• Cold water thawing takes less time but requires more attention.

Regardless of which method you choose, never thaw a turkey at room temperature. If you’re running low on time, try a Fresh Whole Turkey—they’re just as delicious and require little prep.

How to Properly Thaw a Turkey

WAYS TO THAW

Frozen Whole Turkeys and Frozen Whole Turkey Breasts need to be thawed before cooking. For the best results, follow one of these methods:

REFRIGERATOR THAWING

  • Thaw breast side up, in an unopened wrapper on a tray in the fridge (40 degrees F or below).
  • Allow at least 1 day of thawing for every 4 lbs.
  • Keep turkey in original wrapper and place on tray.
  • Use within 4 days after thawing.

COLD WATER THAWING

  • Thaw turkey breast side down, in an unopened wrapper, with enough cold water to cover your turkey completely.
  • Change water every 30 minutes and if turkey cannot be completely covered, rotate every 30 minutes to keep the thawed turkey chilled.
  • Estimate a minimum thawing time of 30 minutes per lb.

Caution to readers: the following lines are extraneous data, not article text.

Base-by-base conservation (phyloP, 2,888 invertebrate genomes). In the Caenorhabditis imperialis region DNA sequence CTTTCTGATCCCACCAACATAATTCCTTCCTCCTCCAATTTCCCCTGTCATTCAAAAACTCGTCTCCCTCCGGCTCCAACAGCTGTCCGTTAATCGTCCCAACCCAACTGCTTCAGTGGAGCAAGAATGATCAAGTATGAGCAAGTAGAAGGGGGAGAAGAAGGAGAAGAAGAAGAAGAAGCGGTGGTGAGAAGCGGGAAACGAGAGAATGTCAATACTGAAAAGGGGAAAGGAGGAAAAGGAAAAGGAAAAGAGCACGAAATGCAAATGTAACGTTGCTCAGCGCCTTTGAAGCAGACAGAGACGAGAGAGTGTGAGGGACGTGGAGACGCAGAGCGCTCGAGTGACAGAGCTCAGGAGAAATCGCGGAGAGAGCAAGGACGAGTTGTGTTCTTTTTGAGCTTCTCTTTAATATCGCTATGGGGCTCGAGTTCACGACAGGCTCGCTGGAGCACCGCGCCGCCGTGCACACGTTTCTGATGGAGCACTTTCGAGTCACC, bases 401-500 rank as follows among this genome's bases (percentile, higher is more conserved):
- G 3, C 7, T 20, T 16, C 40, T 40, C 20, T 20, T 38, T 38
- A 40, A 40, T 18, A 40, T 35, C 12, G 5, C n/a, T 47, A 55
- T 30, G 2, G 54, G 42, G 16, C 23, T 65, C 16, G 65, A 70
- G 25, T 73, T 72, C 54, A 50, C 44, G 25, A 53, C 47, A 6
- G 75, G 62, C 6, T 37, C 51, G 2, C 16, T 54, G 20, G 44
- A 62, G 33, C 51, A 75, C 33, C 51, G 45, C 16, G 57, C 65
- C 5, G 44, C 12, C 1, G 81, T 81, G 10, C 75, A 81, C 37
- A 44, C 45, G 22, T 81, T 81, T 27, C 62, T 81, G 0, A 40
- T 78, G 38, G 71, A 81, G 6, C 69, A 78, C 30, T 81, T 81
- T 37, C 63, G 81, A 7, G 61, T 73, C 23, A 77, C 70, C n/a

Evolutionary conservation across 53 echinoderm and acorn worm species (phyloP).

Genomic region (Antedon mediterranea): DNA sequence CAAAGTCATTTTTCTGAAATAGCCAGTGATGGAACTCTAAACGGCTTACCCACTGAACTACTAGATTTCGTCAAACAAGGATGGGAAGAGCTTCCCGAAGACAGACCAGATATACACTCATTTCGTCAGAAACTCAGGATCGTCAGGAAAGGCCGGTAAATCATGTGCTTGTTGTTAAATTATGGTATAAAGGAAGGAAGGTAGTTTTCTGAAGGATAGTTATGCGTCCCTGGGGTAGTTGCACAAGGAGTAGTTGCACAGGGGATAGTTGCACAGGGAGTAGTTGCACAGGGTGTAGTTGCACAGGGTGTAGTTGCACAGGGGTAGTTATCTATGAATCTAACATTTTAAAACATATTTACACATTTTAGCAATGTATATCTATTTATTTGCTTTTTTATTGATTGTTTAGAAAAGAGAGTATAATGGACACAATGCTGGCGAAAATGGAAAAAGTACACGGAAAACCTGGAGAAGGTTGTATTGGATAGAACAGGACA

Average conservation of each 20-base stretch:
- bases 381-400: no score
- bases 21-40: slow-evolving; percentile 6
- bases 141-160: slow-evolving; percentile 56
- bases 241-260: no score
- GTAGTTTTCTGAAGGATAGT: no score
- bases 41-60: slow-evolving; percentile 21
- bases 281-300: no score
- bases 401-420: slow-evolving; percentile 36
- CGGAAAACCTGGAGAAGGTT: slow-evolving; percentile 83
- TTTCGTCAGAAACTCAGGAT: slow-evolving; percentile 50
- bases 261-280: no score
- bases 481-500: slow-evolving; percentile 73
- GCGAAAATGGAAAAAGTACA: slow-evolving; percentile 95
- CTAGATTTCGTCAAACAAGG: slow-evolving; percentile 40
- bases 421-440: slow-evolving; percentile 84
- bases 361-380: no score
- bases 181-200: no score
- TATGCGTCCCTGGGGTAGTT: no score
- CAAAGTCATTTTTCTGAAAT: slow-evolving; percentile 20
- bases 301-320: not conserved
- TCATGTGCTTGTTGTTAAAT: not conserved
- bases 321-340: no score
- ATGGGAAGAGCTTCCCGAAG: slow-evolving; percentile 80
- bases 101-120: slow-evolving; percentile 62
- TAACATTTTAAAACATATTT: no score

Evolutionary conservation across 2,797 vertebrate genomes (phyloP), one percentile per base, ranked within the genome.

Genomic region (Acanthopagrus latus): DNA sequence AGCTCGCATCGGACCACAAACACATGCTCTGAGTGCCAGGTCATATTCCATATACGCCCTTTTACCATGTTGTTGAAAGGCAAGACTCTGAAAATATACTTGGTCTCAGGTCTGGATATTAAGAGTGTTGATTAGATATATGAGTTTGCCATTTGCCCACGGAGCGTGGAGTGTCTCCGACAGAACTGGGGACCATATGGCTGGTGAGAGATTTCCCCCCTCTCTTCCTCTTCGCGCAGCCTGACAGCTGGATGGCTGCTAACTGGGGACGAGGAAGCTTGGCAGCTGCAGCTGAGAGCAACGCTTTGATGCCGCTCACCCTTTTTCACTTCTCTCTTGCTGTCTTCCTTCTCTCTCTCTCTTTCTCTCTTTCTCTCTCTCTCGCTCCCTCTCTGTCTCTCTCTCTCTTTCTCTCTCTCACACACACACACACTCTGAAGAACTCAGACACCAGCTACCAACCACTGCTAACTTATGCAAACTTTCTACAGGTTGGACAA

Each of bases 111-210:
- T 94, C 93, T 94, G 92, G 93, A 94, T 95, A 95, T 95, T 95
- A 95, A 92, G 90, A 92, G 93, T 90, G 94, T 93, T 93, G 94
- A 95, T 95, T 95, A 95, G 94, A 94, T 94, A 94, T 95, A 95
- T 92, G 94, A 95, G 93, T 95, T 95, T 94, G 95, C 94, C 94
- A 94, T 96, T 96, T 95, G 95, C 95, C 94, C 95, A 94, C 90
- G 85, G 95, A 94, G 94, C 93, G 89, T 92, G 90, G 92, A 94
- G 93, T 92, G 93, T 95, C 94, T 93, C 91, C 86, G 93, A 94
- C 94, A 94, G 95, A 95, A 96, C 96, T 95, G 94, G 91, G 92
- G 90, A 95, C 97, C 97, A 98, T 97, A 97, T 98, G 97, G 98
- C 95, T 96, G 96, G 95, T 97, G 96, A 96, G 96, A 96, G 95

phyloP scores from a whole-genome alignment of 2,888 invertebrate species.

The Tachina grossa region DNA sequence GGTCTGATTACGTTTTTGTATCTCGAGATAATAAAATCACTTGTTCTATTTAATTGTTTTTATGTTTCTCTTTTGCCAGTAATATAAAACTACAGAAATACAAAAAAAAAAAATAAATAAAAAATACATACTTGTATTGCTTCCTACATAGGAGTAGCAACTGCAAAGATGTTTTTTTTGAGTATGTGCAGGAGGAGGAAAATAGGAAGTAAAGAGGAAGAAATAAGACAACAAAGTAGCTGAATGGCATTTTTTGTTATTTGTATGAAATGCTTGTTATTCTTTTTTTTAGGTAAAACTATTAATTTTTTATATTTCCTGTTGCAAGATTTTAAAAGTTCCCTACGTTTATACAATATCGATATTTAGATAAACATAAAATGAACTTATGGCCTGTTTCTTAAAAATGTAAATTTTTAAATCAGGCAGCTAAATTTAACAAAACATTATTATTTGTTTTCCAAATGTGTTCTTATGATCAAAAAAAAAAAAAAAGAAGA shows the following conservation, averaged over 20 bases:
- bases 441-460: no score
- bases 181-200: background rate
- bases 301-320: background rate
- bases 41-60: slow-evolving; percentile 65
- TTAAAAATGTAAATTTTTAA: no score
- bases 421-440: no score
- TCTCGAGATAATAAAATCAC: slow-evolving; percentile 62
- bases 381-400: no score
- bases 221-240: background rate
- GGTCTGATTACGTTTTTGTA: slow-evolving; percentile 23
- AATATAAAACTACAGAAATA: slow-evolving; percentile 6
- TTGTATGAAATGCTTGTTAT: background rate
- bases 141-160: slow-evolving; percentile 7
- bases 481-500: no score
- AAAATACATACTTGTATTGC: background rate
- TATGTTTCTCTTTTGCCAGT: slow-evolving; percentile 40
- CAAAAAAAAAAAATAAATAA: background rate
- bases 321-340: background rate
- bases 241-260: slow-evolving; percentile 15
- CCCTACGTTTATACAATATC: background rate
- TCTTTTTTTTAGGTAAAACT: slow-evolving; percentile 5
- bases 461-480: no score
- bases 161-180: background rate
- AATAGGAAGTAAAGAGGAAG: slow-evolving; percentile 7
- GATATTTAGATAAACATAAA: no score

USE THIS HELPFUL CALCULATOR TO DETERMINE THAWING TIME – FROM THE BUTTERBALL PEOPLE

THAWING CALCULATOR

How to Properly Thaw a Turkey

WHAT NOT TO THAW

Some Butterball products are made to go from freezer to the oven, skillet or grill without thawing. Be sure not to thaw our:

Frozen Stuffed Whole Turkeys
Frozen Ready to Roast Breast Roasts
Frozen Ready to Roast Boneless Roasts

WHEN TO FREEZE

For the best flavor, you should use our products by their use-by date. However, if you’re unable to cook the food by then you can save it for later by safely freezing it with these instructions:

  • Freeze the product before the use-by date.
  • Thaw using the Refrigerator Thawing or Cold Water method above.
  • Consume product within 2-4 days of thawing.

SOURCE:  BUTTERBALL.COM

THANK YOU BUTTERBALL FOR SUCH HELPFUL INFORMATION!

 

Posted in Dog Beds, Thanksgiving Tips | Tagged , , | 1 Comment